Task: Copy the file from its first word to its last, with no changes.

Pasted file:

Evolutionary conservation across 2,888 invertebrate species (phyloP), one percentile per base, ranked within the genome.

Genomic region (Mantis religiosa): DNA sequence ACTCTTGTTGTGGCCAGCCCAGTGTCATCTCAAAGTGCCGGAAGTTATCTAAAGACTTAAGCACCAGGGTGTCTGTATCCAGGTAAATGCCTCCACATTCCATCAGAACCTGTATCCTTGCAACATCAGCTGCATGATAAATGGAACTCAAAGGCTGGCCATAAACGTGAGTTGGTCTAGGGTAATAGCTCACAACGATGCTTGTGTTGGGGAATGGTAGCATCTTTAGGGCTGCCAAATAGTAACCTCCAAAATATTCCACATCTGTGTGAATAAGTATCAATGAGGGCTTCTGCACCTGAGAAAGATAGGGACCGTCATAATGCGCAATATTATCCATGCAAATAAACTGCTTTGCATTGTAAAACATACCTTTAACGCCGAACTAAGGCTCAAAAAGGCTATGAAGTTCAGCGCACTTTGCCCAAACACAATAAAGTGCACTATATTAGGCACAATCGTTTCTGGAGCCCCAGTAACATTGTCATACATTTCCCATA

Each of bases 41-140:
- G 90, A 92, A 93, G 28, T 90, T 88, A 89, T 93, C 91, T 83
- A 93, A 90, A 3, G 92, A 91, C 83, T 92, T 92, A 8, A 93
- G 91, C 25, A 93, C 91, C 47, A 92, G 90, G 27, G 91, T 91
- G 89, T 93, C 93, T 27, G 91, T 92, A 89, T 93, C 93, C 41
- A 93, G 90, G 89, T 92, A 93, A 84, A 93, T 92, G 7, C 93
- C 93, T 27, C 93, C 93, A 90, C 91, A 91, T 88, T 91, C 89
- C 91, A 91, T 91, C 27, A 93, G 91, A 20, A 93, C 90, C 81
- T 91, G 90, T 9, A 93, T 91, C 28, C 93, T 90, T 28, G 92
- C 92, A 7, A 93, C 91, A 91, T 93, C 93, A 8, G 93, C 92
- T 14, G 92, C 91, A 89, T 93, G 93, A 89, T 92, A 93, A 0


Evolutionary conservation across 2,888 invertebrate species (phyloP), one percentile per base, ranked within the genome.

Genomic region (Mantis religiosa): DNA sequence ACTCTTGTTGTGGCCAGCCCAGTGTCATCTCAAAGTGCCGGAAGTTATCTAAAGACTTAAGCACCAGGGTGTCTGTATCCAGGTAAATGCCTCCACATTCCATCAGAACCTGTATCCTTGCAACATCAGCTGCATGATAAATGGAACTCAAAGGCTGGCCATAAACGTGAGTTGGTCTAGGGTAATAGCTCACAACGATGCTTGTGTTGGGGAATGGTAGCATCTTTAGGGCTGCCAAATAGTAACCTCCAAAATATTCCACATCTGTGTGAATAAGTATCAATGAGGGCTTCTGCACCTGAGAAAGATAGGGACCGTCATAATGCGCAATATTATCCATGCAAATAAACTGCTTTGCATTGTAAAACATACCTTTAACGCCGAACTAAGGCTCAAAAAGGCTATGAAGTTCAGCGCACTTTGCCCAAACACAATAAAGTGCACTATATTAGGCACAATCGTTTCTGGAGCCCCAGTAACATTGTCATACATTTCCCATA

Each of bases 41-140:
- G 90, A 92, A 93, G 28, T 90, T 88, A 89, T 93, C 91, T 83
- A 93, A 90, A 3, G 92, A 91, C 83, T 92, T 92, A 8, A 93
- G 91, C 25, A 93, C 91, C 47, A 92, G 90, G 27, G 91, T 91
- G 89, T 93, C 93, T 27, G 91, T 92, A 89, T 93, C 93, C 41
- A 93, G 90, G 89, T 92, A 93, A 84, A 93, T 92, G 7, C 93
- C 93, T 27, C 93, C 93, A 90, C 91, A 91, T 88, T 91, C 89
- C 91, A 91, T 91, C 27, A 93, G 91, A 20, A 93, C 90, C 81
- T 91, G 90, T 9, A 93, T 91, C 28, C 93, T 90, T 28, G 92
- C 92, A 7, A 93, C 91, A 91, T 93, C 93, A 8, G 93, C 92
- T 14, G 92, C 91, A 89, T 93, G 93, A 89, T 92, A 93, A 0